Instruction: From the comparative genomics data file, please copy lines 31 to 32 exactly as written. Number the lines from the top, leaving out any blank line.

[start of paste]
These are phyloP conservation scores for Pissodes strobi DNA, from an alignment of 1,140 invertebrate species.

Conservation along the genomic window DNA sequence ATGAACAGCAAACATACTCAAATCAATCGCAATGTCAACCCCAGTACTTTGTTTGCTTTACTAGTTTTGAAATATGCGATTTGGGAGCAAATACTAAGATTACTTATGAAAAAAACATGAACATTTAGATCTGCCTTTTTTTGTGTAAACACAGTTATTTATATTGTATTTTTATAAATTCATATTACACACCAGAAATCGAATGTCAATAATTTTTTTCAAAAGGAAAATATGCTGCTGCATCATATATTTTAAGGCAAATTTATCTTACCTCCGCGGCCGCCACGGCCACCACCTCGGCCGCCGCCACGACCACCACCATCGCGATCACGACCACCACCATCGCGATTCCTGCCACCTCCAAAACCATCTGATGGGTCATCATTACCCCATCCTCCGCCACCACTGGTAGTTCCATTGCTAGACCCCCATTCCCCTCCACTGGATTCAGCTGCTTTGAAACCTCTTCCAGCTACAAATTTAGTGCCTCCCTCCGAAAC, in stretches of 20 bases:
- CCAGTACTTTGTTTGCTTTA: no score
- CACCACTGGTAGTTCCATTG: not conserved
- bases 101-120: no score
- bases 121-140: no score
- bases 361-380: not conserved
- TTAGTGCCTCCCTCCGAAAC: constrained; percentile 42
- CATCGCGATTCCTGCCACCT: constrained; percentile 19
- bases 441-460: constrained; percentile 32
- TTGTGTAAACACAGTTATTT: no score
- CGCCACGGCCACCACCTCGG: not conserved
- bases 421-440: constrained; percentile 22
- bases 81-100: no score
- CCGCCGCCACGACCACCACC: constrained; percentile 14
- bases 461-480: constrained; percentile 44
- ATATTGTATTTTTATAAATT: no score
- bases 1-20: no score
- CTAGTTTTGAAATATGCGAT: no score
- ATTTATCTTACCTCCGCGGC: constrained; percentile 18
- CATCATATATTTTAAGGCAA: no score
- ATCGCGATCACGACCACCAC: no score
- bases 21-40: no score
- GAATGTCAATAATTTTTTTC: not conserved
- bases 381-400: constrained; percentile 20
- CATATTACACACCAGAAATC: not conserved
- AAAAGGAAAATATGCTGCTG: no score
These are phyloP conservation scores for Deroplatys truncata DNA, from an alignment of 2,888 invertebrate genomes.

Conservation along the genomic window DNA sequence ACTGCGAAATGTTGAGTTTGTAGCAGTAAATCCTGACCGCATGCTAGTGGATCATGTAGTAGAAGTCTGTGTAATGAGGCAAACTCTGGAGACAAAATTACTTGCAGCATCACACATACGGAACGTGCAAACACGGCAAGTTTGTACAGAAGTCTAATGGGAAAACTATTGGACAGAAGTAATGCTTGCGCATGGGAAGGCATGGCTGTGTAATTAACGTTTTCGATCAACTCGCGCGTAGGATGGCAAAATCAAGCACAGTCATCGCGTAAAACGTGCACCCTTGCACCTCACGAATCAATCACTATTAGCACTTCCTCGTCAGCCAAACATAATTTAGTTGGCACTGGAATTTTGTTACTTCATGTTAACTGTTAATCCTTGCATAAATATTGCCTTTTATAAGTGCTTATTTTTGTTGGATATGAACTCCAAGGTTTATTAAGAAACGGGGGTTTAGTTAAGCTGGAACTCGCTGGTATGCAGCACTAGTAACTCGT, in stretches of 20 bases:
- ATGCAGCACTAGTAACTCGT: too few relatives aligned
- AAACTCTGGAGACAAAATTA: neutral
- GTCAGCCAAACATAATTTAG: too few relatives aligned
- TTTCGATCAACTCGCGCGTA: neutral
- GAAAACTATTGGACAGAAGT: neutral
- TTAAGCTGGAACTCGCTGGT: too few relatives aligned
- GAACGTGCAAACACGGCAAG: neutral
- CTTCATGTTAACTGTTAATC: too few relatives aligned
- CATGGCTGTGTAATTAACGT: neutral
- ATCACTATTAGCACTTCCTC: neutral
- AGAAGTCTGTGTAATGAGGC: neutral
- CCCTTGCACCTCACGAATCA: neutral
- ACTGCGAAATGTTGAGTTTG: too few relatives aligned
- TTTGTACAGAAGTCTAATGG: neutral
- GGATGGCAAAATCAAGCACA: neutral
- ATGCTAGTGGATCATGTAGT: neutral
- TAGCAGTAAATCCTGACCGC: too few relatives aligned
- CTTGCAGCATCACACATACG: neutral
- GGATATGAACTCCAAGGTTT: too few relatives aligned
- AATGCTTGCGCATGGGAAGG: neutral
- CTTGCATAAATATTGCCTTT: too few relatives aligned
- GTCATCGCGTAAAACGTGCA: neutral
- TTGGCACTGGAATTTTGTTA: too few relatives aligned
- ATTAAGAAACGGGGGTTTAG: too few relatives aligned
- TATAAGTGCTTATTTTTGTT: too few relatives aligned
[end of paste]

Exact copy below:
- AAACTCTGGAGACAAAATTA: neutral
- GTCAGCCAAACATAATTTAG: too few relatives aligned